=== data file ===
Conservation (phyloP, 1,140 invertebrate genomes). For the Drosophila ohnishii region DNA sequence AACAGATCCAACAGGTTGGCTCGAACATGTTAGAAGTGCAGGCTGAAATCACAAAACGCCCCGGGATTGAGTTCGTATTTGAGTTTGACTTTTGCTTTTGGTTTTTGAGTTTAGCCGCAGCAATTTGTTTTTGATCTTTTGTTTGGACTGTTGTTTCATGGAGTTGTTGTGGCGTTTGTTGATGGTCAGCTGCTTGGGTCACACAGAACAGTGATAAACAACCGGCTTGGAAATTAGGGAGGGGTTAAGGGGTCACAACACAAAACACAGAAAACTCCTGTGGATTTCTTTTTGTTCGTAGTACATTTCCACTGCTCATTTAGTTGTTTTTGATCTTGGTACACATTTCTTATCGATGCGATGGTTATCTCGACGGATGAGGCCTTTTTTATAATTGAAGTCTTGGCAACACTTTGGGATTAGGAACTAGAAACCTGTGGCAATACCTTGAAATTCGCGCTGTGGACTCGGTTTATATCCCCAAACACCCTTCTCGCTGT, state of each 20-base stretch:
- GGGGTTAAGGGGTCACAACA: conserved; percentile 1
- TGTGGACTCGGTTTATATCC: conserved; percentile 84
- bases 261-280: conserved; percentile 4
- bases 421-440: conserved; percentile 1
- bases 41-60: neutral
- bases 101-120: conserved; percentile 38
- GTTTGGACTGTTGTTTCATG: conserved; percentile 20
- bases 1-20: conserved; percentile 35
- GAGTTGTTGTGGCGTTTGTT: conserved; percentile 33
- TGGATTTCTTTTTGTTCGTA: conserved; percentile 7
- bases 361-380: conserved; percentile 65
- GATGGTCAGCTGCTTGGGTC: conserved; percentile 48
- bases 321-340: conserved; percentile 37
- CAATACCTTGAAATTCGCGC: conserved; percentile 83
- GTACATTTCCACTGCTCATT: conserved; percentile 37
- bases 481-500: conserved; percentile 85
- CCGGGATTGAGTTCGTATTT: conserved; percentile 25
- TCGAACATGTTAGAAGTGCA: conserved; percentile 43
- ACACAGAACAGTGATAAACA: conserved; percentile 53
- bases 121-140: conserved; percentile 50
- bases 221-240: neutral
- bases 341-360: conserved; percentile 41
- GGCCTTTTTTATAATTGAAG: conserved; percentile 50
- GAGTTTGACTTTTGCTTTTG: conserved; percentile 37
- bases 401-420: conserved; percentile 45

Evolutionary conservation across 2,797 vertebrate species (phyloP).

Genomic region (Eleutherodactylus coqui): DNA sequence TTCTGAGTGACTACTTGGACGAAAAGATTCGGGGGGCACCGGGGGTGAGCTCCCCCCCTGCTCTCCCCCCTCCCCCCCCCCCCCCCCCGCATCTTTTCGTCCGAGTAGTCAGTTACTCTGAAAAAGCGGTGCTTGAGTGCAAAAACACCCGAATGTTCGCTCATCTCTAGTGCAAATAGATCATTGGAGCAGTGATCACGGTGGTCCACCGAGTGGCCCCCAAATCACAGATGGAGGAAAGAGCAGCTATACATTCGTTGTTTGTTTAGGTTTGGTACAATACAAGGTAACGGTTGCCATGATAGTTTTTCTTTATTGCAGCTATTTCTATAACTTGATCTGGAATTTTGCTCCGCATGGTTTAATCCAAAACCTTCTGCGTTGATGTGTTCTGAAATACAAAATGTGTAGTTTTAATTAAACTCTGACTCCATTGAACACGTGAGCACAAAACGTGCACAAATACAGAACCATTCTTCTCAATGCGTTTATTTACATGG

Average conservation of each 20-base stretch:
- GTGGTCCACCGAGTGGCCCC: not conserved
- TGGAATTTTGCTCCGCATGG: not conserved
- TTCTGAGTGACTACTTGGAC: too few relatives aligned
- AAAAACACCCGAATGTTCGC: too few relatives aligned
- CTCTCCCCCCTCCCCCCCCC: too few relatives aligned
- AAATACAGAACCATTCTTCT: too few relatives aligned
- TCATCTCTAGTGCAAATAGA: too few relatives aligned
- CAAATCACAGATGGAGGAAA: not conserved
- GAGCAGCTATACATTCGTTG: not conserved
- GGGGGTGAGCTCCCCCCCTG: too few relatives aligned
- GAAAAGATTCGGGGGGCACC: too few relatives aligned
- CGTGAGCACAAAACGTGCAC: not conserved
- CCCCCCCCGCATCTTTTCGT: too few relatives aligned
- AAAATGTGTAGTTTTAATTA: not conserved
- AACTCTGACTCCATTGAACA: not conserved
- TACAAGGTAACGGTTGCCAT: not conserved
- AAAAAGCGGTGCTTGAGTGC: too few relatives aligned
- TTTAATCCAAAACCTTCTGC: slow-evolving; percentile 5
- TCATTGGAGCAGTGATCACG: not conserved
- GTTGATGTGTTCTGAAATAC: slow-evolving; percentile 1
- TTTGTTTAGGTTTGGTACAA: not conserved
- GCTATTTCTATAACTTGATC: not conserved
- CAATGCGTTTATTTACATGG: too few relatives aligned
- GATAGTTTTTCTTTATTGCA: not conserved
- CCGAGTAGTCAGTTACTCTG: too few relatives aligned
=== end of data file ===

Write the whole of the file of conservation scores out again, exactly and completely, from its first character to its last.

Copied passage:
Conservation (phyloP, 1,140 invertebrate genomes). For the Drosophila ohnishii region DNA sequence AACAGATCCAACAGGTTGGCTCGAACATGTTAGAAGTGCAGGCTGAAATCACAAAACGCCCCGGGATTGAGTTCGTATTTGAGTTTGACTTTTGCTTTTGGTTTTTGAGTTTAGCCGCAGCAATTTGTTTTTGATCTTTTGTTTGGACTGTTGTTTCATGGAGTTGTTGTGGCGTTTGTTGATGGTCAGCTGCTTGGGTCACACAGAACAGTGATAAACAACCGGCTTGGAAATTAGGGAGGGGTTAAGGGGTCACAACACAAAACACAGAAAACTCCTGTGGATTTCTTTTTGTTCGTAGTACATTTCCACTGCTCATTTAGTTGTTTTTGATCTTGGTACACATTTCTTATCGATGCGATGGTTATCTCGACGGATGAGGCCTTTTTTATAATTGAAGTCTTGGCAACACTTTGGGATTAGGAACTAGAAACCTGTGGCAATACCTTGAAATTCGCGCTGTGGACTCGGTTTATATCCCCAAACACCCTTCTCGCTGT, state of each 20-base stretch:
- GGGGTTAAGGGGTCACAACA: conserved; percentile 1
- TGTGGACTCGGTTTATATCC: conserved; percentile 84
- bases 261-280: conserved; percentile 4
- bases 421-440: conserved; percentile 1
- bases 41-60: neutral
- bases 101-120: conserved; percentile 38
- GTTTGGACTGTTGTTTCATG: conserved; percentile 20
- bases 1-20: conserved; percentile 35
- GAGTTGTTGTGGCGTTTGTT: conserved; percentile 33
- TGGATTTCTTTTTGTTCGTA: conserved; percentile 7
- bases 361-380: conserved; percentile 65
- GATGGTCAGCTGCTTGGGTC: conserved; percentile 48
- bases 321-340: conserved; percentile 37
- CAATACCTTGAAATTCGCGC: conserved; percentile 83
- GTACATTTCCACTGCTCATT: conserved; percentile 37
- bases 481-500: conserved; percentile 85
- CCGGGATTGAGTTCGTATTT: conserved; percentile 25
- TCGAACATGTTAGAAGTGCA: conserved; percentile 43
- ACACAGAACAGTGATAAACA: conserved; percentile 53
- bases 121-140: conserved; percentile 50
- bases 221-240: neutral
- bases 341-360: conserved; percentile 41
- GGCCTTTTTTATAATTGAAG: conserved; percentile 50
- GAGTTTGACTTTTGCTTTTG: conserved; percentile 37
- bases 401-420: conserved; percentile 45

Evolutionary conservation across 2,797 vertebrate species (phyloP).

Genomic region (Eleutherodactylus coqui): DNA sequence TTCTGAGTGACTACTTGGACGAAAAGATTCGGGGGGCACCGGGGGTGAGCTCCCCCCCTGCTCTCCCCCCTCCCCCCCCCCCCCCCCCGCATCTTTTCGTCCGAGTAGTCAGTTACTCTGAAAAAGCGGTGCTTGAGTGCAAAAACACCCGAATGTTCGCTCATCTCTAGTGCAAATAGATCATTGGAGCAGTGATCACGGTGGTCCACCGAGTGGCCCCCAAATCACAGATGGAGGAAAGAGCAGCTATACATTCGTTGTTTGTTTAGGTTTGGTACAATACAAGGTAACGGTTGCCATGATAGTTTTTCTTTATTGCAGCTATTTCTATAACTTGATCTGGAATTTTGCTCCGCATGGTTTAATCCAAAACCTTCTGCGTTGATGTGTTCTGAAATACAAAATGTGTAGTTTTAATTAAACTCTGACTCCATTGAACACGTGAGCACAAAACGTGCACAAATACAGAACCATTCTTCTCAATGCGTTTATTTACATGG

Average conservation of each 20-base stretch:
- GTGGTCCACCGAGTGGCCCC: not conserved
- TGGAATTTTGCTCCGCATGG: not conserved
- TTCTGAGTGACTACTTGGAC: too few relatives aligned
- AAAAACACCCGAATGTTCGC: too few relatives aligned
- CTCTCCCCCCTCCCCCCCCC: too few relatives aligned
- AAATACAGAACCATTCTTCT: too few relatives aligned
- TCATCTCTAGTGCAAATAGA: too few relatives aligned
- CAAATCACAGATGGAGGAAA: not conserved
- GAGCAGCTATACATTCGTTG: not conserved
- GGGGGTGAGCTCCCCCCCTG: too few relatives aligned
- GAAAAGATTCGGGGGGCACC: too few relatives aligned
- CGTGAGCACAAAACGTGCAC: not conserved
- CCCCCCCCGCATCTTTTCGT: too few relatives aligned
- AAAATGTGTAGTTTTAATTA: not conserved
- AACTCTGACTCCATTGAACA: not conserved
- TACAAGGTAACGGTTGCCAT: not conserved
- AAAAAGCGGTGCTTGAGTGC: too few relatives aligned
- TTTAATCCAAAACCTTCTGC: slow-evolving; percentile 5
- TCATTGGAGCAGTGATCACG: not conserved
- GTTGATGTGTTCTGAAATAC: slow-evolving; percentile 1
- TTTGTTTAGGTTTGGTACAA: not conserved
- GCTATTTCTATAACTTGATC: not conserved
- CAATGCGTTTATTTACATGG: too few relatives aligned
- GATAGTTTTTCTTTATTGCA: not conserved
- CCGAGTAGTCAGTTACTCTG: too few relatives aligned